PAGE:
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Illinois Prison Project Speaks to Haven Eighth Graders


Article written by Haven Middle School 8th graders: 


Emery Isselhardt

Emerson Kimrey

Sophia Sherman

Illinois Prison Project Discussion On February 3rd, the Illinois Prison Project, a nonprofit organization dedicated to finding justice for excessively sentenced incarcerated individuals, visited our eighth-grade student body at Haven Middle School. Volunteer Tamala Allen, Programs Intern Ginevra Francesconi, Habitual Offender Program Officer Wali Deutsch, and Marshan Allen presented an informational slideshow regarding their progressive work towards reforming the Illinois prison system. As the slideshow ended, Mr. Allen stood up and addressed us. Over the course of thirty minutes, our views of the criminal justice system would be changed forever, leaving us to feel outrage, injustice, clarity and most importantly, empowerment.


Marshan Allen was sentenced to life imprisonment without parole at only 15 years of age. He was convicted for two counts of a murder he didn’t commit, on the premise of an Illinois law that gave courts the right to sentence youth to life in prison for mere association with the felon. Fortunately, through the brave work of lawyers like Bryan Stevenson (a familiar name in the mass incarceration unit eighth grade has been studying), who work to challenge corrupt legislature, Marshan was granted parole after 25 years behind bars. He may have entered prison as a sophomore in high school, but he was leaving as a middle-aged man. There would be no prom, graduation, or college farewells for Marshan. His “golden years' ' and potential for the future had been wasted behind bars. As it is for most former convicts, returning to society has been a struggle, leaving Marshan continuously punished for a crime the debt had been paid for.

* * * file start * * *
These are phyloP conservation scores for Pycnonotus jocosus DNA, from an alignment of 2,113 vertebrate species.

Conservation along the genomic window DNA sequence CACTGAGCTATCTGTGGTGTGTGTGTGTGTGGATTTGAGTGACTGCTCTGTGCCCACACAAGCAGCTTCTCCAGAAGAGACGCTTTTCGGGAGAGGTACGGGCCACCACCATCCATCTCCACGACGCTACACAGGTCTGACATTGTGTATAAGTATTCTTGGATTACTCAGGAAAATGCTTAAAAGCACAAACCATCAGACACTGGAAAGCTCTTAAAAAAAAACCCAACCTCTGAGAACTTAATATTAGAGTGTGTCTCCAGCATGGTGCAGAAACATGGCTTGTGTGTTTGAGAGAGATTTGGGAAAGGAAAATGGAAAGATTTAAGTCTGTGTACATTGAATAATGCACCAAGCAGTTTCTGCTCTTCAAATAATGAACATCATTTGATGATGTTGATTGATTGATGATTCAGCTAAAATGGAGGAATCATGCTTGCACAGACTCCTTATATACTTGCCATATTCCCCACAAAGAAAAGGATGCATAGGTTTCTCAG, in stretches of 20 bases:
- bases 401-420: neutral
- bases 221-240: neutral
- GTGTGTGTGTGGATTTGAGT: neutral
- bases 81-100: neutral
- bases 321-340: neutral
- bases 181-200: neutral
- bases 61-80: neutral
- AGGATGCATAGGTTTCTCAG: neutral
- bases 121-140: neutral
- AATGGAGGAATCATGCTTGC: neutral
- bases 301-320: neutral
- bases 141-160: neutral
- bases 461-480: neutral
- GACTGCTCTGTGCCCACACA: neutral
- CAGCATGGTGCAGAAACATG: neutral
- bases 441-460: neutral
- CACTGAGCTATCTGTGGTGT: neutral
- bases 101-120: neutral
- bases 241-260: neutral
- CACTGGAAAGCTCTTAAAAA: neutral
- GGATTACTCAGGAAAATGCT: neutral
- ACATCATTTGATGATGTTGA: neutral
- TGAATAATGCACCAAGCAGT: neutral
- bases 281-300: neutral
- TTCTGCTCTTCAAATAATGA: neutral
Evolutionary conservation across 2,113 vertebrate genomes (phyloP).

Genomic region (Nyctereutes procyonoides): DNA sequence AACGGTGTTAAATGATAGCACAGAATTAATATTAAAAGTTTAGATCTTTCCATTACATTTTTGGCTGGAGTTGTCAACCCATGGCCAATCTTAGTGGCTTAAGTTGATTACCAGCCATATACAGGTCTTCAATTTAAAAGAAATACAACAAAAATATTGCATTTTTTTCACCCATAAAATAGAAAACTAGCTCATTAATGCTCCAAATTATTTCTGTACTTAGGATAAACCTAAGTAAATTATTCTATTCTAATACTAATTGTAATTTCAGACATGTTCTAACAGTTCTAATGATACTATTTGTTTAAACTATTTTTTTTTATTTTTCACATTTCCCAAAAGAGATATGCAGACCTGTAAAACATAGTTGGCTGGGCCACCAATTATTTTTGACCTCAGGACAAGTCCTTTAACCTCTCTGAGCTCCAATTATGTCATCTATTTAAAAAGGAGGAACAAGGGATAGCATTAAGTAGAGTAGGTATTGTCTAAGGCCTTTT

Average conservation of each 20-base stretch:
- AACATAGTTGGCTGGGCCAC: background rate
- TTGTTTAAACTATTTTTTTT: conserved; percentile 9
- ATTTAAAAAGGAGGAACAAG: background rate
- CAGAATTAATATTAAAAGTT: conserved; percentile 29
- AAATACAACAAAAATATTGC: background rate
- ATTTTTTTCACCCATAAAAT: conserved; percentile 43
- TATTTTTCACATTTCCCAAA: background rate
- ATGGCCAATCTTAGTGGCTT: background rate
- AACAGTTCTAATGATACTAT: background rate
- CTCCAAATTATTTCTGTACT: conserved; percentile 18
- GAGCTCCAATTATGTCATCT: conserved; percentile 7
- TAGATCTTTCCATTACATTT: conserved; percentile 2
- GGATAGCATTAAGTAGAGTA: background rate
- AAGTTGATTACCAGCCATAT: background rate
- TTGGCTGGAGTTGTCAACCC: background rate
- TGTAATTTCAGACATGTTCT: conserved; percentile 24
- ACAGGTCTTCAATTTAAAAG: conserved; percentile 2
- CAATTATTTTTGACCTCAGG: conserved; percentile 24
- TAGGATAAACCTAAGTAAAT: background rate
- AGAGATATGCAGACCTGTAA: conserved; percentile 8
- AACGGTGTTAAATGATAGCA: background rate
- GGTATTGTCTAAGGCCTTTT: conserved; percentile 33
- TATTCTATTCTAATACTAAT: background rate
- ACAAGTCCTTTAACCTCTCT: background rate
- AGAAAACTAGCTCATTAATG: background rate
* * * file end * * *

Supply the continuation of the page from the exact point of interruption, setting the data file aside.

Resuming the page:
When he finished speaking, it was clear everyone in the crowd was shocked, to say the least. A teen grew up legally imprisoned for a quarter of a century and wasn’t the only one. Every year, millions are incarcerated in the U.S. alone, leaving us with the highest prison population worldwide. Mass incarceration is both an epidemic and a crisis but is only just beginning to be treated as such, thanks in part to the brave work of men like Marshan Allen. To much of the student audience, Marshan’s speech sparked a desire to become involved in the fight for justice. His idealistic hopes for a reformed judicial system left everyone with much to think about. 


While not yet able to vote, students Eren Atac and Evelyn Koski say Marshan’s story inspired them to take action in any way they can, whether by signing petitions or writing letters to legislators. Eighth-grade student Alyssa Williams also stated that she “felt connected to [Marshan’s] words. The advice he gave to pick our friends wisely and avoid trouble really stuck with me.” This experience is one no Haven 8th grader will be forgetting anytime soon.

For more information on Marshan Allen’s work:

For more information on The Illinois Prison Project: